"In lively, straightforward prose, Patten lays out some general principles of clear thinking . . . then, chapter by chapter, examines various forms of false reasoning to which we might fall victim . . . Patten doesn't minimize the mental effort required to master clear thinking, but his own clear writing and down-to-earth tone make it as painless as it can be to strengthen your ability to reason and see the faults in the reasoning of others.
- Publishers Weekly
Want to sort out the claims of experts, pseudo-experts, scam artists, and liars alike?
Want to protect yourself from the dangers of the ubiquitous nonsense and outright frauds that assault you from every side?
Want to become acquainted with the pleasurable activity of discovering truth while enhancing your sophistication as a thinker?
In this erudite yet entertaining handbook on critical thinking, Dr. Bernard M. Patten uses neuroscience, psychology, and psychiatry to teach you to do all this and more.
He shows you that clear thinking is not just fun but also keeps you out of trouble, makes you more efficient, helps you develop and maintain prosperity, and generally gives you an edge in both your personal and business life.
A Board Certified neurologist and a lecturer in formal, informal, and symbolic logic at Rice University, Dr. Patten has the scientific background as well as the philosophical training to give readers the most reliable and current information on how the brain thinks, learns, and remembers.
By means of multiple (and sometimes startling) contemporary examples and insights, the author exercises your mind as an exercise machine might exercise your muscles.
Each exercise is specifically formulated with the neuropsychology of learning in mind (repetition, tied association, visual images, distribution of tasks in time, modularity, etc.), so the reader acquires valuable knowledge quickly and painlessly.
Emphasizing practical usefulness in real-life situations and evidence-based analysis, Dr. Patten examines:
investment frauds and other scams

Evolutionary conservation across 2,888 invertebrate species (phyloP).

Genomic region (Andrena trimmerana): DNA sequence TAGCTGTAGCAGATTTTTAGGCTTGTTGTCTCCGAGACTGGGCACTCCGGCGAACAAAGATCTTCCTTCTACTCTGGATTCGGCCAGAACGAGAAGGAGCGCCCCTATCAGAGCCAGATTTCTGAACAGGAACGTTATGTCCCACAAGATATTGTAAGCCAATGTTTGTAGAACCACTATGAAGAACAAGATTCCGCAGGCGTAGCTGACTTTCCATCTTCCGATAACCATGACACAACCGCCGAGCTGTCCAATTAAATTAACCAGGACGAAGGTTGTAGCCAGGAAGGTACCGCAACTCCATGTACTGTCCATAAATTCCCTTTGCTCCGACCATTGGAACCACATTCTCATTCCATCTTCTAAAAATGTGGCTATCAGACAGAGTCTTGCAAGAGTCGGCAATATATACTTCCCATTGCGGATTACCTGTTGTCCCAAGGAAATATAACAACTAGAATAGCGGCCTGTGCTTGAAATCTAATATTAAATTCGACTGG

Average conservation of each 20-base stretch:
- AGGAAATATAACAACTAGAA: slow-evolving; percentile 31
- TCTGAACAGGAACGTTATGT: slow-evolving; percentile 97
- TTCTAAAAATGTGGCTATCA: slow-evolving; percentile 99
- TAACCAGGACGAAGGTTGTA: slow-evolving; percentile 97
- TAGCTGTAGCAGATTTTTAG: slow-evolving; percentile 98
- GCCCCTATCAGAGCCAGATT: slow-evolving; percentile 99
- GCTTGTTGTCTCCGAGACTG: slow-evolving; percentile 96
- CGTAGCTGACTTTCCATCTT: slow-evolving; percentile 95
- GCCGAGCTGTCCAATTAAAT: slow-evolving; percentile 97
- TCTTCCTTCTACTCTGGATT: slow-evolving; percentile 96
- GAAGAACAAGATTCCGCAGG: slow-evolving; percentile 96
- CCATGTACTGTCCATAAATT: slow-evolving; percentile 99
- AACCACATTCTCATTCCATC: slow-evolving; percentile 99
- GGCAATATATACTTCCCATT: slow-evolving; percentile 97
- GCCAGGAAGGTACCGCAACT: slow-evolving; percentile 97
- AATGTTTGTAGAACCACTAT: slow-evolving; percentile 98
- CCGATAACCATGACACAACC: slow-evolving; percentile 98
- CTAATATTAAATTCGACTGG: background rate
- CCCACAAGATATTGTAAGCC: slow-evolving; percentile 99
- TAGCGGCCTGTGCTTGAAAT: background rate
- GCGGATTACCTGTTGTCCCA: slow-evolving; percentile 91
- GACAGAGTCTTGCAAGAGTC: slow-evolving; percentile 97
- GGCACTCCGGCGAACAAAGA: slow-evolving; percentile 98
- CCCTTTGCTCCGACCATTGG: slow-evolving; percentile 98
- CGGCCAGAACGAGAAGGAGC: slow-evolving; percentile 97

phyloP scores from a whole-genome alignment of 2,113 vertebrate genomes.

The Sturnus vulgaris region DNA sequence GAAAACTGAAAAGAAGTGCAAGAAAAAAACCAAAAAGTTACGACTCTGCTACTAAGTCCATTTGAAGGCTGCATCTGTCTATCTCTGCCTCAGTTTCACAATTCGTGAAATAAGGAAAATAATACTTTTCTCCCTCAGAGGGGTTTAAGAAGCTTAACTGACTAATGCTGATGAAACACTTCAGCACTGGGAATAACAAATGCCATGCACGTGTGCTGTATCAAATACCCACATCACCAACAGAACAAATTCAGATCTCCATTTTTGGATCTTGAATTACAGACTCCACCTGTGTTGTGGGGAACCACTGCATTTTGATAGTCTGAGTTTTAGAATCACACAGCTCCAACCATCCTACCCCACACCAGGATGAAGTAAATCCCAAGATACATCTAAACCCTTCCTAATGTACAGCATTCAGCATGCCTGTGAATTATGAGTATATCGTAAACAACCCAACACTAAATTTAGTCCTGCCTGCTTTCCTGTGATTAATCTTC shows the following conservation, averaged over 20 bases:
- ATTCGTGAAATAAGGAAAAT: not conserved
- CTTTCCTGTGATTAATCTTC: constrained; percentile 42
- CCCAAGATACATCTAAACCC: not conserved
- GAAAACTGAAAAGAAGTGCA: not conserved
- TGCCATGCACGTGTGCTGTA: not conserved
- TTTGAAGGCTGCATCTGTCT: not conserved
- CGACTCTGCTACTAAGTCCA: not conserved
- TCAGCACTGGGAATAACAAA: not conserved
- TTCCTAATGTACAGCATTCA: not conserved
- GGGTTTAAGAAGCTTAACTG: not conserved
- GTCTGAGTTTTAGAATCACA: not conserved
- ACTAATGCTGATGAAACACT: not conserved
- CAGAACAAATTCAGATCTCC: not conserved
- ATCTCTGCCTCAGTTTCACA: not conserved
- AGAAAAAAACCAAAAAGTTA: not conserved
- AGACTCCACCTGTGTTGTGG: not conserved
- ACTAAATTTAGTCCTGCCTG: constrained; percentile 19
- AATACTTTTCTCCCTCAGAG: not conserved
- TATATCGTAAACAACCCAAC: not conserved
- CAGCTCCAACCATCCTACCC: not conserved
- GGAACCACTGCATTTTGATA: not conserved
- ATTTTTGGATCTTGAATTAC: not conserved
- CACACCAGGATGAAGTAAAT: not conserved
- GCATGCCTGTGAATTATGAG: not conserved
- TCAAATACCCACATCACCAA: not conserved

the psychology of belief
Bernard M. Patten, M.D., now retired, was formerly the chief of the Neuromuscular Disease Division, vice chairman of the Department of Neurology, and attending neurologist at the Baylor College of Medicine.He now lectures in clear thinking, mental gymnastics, logic, and neuroscience at Rice University and the Women's Institute of Houston.
He is the author of The Logic of Alice: Clear Thinking in Wonderland; Truth, Knowledge, or Just Plain Bull: How to Tell the Difference; and Cruising on the Queen Elizabeth 2: Around the World in 91 Days.
Following the film on Friday, Bernard Patten, a professor at Rice University and former vice chairman and chief of neuromuscular diseases at Baylor College of Medicine, will speak about themes present in the film.A speaker for Saturday's viewing will be announced.
Bernard M. Patten, M.D., formerly Vice Chair and Chief of Nerve and Muscle Diseases at the Baylor College of Medicine, was a member of the team of physicians who discovered the L-DOPA treatment for Parkinson's Disease.In 1962 he graduated from Columbia College with an AB summa cum laude, and in 1966 he graduated second in his class from Columbia's Medical School with his medical doctorate.He interned at Cornell and did his Neurology training at the Neurological Institute of New York where he was Chief Resident Neurologist.He then served as the Memory Fellow of the New York Academy of Medicine and set up the first memory clinic and memory consultation service in America.Following completion of his military service as the assistant chief of medical neurology at the National Institutes of Health, he joined the faculty of Baylor in 1973.After retirement in 1995, Dr. Patten taught numerous courses at Rice's School of Continuing Studies on mental gymnastics, logic, advanced philosophy, and neuroscience.He has eight books in print and a ninth about to be published entitled Music by Heart: How to Memorize Music in Less Time with Fewer Tears.
Do Breast Implants Harm Babies, Too? | Explant Info
"We know that most of the women who have breast implants have anti-silicone antibodies in their body," said Dr. Bernard Patten, associate professor of neurology at Baylor College of Medicine in Houston.
"We find that the women uniformly have higher elevations ... but the level of antibodies doesn't correlate with their disease or with other complications," said Patten, who is researching breast implant complications.
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